I’ve reported before about Movielink (owned by the Hollywood cartel), where you can rent movies online for a few dollars a piece. Once you download the movie, you have around a month to begin watching it and 24 hours after you start watching it to finish it. Although it takes forever to download a movie (and that assumes a broadband connection), this is a good way to put movies on your laptop or Tablet PC for airports and airplanes.

The four people who really want to watch movies over and over on their computers have complained that the download service is a drag because of the time limits on starting and stopping the movie.

So the Hollywood cartel is going to give them what they want.

Now instead of the few bucks you pay to rent newly released DVDs from Netflix, Movielink or your neighborhood video store, you can download them from the Hollywood cartel on the day the DVD is released. For a mere “$20 to $30.”

New release DVDs cost around $20 to $25 to buy. Plus, those DVDs can be played on stand-alone DVD players, watched on TVs and used to pacify kids during long car trips.

So the downloads cost around $5 more, even though they cost around $5 less to distribute via download.

But if you meet these requirements:

1) You have a lot of money and don’t mind wasting it;

2) You want to be the first on your block to watch a newly released DVD (waiting a few days is just not an option for you);

3) You want to watch the same movies over and over on your computer;

4) You are reasonably computer proficient; and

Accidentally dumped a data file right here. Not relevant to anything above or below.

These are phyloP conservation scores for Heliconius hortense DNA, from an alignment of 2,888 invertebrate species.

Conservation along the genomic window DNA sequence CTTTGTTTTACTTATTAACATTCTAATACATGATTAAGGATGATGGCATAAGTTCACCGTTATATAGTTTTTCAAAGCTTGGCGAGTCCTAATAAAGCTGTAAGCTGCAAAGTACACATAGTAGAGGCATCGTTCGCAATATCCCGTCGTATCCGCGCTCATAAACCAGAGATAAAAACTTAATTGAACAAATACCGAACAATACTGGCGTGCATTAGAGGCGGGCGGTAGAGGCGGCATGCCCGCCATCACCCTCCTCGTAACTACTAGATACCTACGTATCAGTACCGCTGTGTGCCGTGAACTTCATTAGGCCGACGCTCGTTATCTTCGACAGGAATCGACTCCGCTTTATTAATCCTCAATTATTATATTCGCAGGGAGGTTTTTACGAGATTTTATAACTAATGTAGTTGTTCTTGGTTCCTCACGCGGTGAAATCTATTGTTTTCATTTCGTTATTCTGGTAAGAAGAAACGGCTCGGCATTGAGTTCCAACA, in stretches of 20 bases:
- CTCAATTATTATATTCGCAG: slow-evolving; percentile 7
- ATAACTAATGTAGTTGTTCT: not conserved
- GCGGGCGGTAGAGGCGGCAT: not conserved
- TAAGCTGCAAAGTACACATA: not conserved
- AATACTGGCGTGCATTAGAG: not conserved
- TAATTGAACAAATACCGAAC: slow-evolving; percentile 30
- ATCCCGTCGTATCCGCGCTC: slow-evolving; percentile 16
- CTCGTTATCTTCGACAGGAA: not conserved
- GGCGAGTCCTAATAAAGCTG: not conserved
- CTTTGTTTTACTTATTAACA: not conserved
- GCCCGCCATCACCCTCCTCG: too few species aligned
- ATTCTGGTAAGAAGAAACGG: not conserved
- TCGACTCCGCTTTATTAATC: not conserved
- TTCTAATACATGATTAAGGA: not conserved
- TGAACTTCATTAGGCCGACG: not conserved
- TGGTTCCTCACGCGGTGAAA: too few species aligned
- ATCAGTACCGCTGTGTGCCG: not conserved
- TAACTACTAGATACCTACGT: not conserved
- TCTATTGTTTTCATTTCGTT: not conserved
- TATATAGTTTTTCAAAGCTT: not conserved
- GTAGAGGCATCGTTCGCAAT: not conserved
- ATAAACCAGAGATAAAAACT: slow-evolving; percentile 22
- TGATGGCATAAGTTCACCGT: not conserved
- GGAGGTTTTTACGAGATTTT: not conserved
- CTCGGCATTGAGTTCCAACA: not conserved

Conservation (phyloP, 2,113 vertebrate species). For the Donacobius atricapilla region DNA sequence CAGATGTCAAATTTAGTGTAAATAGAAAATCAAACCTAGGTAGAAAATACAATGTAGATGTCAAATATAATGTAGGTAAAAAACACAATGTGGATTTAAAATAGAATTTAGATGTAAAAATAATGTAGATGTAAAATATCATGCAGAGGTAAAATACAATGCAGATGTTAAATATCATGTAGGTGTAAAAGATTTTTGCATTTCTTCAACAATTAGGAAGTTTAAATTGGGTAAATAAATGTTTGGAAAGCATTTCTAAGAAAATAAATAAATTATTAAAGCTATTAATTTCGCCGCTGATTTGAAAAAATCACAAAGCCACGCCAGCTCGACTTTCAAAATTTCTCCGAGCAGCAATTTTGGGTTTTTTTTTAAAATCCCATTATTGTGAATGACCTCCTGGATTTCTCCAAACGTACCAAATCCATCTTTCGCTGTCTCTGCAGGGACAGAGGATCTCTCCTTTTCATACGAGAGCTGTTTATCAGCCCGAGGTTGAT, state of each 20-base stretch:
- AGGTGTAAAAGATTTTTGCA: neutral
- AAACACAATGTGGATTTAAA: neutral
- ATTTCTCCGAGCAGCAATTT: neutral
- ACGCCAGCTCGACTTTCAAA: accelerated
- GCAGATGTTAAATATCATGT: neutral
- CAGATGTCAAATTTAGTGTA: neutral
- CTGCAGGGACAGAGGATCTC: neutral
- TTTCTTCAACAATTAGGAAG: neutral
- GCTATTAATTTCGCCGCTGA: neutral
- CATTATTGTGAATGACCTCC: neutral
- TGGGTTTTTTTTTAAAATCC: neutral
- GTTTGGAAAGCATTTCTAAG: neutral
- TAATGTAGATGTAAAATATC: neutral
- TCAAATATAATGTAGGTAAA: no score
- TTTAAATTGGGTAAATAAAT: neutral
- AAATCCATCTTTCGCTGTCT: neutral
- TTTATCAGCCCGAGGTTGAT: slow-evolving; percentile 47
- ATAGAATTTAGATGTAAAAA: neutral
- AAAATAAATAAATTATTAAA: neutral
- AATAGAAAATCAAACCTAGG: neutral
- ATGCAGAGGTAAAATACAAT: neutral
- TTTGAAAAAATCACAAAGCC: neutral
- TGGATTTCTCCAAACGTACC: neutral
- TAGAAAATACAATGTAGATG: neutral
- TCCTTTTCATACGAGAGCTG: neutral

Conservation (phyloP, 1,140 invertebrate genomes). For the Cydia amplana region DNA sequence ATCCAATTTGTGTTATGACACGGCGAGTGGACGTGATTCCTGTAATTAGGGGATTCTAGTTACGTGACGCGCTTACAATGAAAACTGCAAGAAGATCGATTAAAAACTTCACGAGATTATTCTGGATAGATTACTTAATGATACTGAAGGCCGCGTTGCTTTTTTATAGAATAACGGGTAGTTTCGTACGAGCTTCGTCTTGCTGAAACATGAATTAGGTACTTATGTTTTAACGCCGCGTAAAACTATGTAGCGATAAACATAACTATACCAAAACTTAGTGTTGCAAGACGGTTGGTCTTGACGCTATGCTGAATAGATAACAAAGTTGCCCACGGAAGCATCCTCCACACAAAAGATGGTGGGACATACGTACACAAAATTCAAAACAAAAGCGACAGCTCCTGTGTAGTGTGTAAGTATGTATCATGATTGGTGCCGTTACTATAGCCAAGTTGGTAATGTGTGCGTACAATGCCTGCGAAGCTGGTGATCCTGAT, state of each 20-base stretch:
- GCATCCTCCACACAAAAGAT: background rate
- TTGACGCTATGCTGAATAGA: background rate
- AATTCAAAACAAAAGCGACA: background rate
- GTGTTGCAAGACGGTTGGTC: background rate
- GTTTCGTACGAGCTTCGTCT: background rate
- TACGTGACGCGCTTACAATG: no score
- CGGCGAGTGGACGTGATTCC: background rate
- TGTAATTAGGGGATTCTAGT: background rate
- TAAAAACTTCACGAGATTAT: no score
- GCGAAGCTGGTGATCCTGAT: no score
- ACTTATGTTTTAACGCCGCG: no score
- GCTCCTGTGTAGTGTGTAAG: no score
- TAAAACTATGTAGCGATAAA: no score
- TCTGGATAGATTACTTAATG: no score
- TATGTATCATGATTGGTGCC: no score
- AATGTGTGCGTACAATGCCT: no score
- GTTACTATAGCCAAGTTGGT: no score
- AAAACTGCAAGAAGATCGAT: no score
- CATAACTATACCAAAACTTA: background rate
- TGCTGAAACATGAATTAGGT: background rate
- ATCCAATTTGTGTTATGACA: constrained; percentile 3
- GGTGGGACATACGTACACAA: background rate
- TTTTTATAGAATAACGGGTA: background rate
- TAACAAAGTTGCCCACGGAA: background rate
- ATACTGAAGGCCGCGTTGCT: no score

5) You have a broadband internet connection at home (no tying up company resources for this),

then the Hollywood cartel has a treat in store for you.

Warren N. Lieberfarb, the former president of Warner Home Video and now an entertainment technology consultant, hit the nail on the head:

They are giving the consumer less and charging more for it. To me this really stacks the deck against mass consumer adoption.

The Hollywood cartel and its cousin, the record label cartel, don’t give a hoot about the consumer. They are only concerned with extending the inevitable decline of their distribution monopolies by making the consumer overpay and/or pay multiple times.

This is just more smoke and mirrors designed to extract more revenue from the same product.

My prediction is that this is met with a collective yawn by the movie buying public.

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From My Netflix Queue: Closer

Here’s my video watching history with Natalie Portman.

I thought she was great in The Professional, one of my favorite movies which made Jean Reno one of my favorite actors.

closerfilmThen I rediscovered her in the last two Star Wars films and in Garden State (another very good movie).

Then this weekend, I saw her in two videos. First, on a friend’s recommendation, I watched Closer, which was a fantastic movie. Although the entire cast did a fine job, I thought Clive Owen stole the show. That scene where he is talking to her in the private room at that strip club was some incredibly great acting.

Then today I see a link on Marc Canter‘s page to this hilarious video.

Padme is being a naughty girl.

Movie Trailers